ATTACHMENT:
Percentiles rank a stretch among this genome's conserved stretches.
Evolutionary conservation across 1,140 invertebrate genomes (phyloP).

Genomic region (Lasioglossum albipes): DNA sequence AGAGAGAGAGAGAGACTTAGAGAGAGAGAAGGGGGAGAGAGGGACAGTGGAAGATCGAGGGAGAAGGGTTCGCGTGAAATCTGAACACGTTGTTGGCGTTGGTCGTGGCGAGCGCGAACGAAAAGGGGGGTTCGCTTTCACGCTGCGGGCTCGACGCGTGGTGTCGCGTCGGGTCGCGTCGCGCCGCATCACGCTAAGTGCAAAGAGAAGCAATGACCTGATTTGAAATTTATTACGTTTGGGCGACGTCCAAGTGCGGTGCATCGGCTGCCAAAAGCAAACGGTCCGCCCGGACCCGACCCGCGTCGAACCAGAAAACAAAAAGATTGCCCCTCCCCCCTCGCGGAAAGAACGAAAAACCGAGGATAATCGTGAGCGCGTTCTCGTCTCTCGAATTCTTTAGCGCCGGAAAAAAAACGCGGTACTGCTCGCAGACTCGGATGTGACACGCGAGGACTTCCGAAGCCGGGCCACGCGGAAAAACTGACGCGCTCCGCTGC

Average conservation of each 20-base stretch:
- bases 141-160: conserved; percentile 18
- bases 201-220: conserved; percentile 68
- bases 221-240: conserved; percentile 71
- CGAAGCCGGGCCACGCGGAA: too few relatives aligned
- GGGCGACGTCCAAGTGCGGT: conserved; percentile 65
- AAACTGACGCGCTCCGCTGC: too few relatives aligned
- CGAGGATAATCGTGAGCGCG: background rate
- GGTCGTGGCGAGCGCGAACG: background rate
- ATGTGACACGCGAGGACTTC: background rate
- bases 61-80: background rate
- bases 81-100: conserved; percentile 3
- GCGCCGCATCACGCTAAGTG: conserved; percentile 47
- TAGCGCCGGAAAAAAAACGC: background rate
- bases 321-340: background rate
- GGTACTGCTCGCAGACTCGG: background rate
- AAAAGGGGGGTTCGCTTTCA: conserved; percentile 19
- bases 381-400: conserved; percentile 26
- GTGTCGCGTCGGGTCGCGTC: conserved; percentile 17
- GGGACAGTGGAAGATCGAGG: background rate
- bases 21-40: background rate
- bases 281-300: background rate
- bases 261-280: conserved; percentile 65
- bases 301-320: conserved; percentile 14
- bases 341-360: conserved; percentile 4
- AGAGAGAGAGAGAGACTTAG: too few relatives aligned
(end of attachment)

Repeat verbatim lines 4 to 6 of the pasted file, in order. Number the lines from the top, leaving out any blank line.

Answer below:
Average conservation of each 20-base stretch:
- bases 141-160: conserved; percentile 18
- bases 201-220: conserved; percentile 68